It’s a problem, particularly when the personal stakes are plenty high enough to carry the story all on its own. Shina’s trauma could have been handled better and given a little more page space, and I would have loved to see more interaction with Shina and Tazir regarding Shina’s decision to give up her eyes. I love the whole idea of this practice, personally; all the best magic systems have heavy costs for power, and this is one that deserves to be explored more than it was. Tazir in general is a fascinating example of a type of female character that doesn’t usually get to exist—a somewhat grizzled, world-weary, and slightly misanthropic sea captain. I would read a dozen books about her adventures is Emily Foster would just write them. The supporting characters of Kodin and Chaqal are somewhere between underdeveloped and superfluous—especially Kodin—but this is something that, again, could be helped by just a couple more pages dedicated to each of them.

Where things really fell apart for me in this book was the abrupt ending to Shina’s quest and the disorienting shift five years into the future. Frankly, I just don’t care for it, and I would rather have seen Shina’s search for the idol wrapped up a little more neatly. The break between Chaqal and Tazir and then the one between Tazir and Kodin could have still been handled similarly, but closer to the events that actually precipitated these changes in the characters’ relationships. I suppose there’s something to be said for capturing the messiness of human relationships or something, but I would rather read a story that shows things happening instead of reminisces on them years after the fact.

Even with my criticisms of it taken into account, The Drowning Eyes is a wildly enjoyable novella. It’s full of a lot of things that I love in fantasy, and I sincerely hope that it’s part of some larger fantasy setting that we’re only just being introduced to. Probably the biggest issue I have with this novella is that it feels very much as if it’s only a part of something much larger, and I feel frustrated at not having that something larger in my hands to read right now.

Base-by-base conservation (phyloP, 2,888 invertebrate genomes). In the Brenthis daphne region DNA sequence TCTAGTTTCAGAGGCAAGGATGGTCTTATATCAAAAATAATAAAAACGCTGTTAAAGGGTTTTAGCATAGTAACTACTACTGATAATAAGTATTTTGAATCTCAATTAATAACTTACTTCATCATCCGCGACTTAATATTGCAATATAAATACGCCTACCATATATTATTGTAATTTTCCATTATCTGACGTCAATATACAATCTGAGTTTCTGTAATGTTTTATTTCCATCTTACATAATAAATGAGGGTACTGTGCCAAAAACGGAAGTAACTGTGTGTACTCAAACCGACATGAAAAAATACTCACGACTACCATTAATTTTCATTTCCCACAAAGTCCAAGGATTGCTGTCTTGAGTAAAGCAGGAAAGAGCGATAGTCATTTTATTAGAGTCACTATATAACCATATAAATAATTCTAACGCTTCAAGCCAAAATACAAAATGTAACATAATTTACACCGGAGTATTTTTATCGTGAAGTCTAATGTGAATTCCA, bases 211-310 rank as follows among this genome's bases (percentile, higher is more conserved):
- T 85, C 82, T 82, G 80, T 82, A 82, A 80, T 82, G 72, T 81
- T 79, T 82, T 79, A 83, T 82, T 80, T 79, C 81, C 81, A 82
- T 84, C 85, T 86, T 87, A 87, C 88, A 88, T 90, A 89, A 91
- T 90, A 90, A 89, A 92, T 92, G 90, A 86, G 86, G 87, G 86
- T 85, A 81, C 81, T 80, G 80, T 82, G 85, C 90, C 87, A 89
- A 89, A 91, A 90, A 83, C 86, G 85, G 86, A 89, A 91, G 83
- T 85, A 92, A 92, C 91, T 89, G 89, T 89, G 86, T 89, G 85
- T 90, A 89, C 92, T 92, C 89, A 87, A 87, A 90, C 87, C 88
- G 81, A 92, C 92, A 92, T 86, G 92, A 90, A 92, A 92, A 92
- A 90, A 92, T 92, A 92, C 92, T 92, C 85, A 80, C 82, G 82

Book Review: Lustlocked by Matt Wallace

I received a free advance copy of this title from the publisher via NetGalley.

Lustlocked is the second in Matt Wallace’s Sin du Jour series, which began with the riotously funny Envy of Angels late last year. When I read the earlier volume, it was as part of my ongoing project of reading all of’s new novellas, but I didn’t expect to like it much. Instead I found it quite enjoyable—smart and fast and a thoroughly fun read. I couldn’t wait for Lustlocked, and I was not disappointed.

It picks up more or less right where Envy of Angels ended, with Lena and Darren still kind of reeling from their experiences during their first days on the job at Sin du Jour and now faced with the decision of whether or not to sign on to the company on a more permanent basis. Of course they do, or there’d be very little story left to tell, and they (and we) quickly learn that there’s never a boring day at this catering outfit. The first job after Lena and Darren sign their contracts is a huge formal wedding for goblin royalty, which quickly gets out of hand when the bride complains that her in-laws aren’t always as nice to her as they could be and resident witch Boosha decides to do something about it.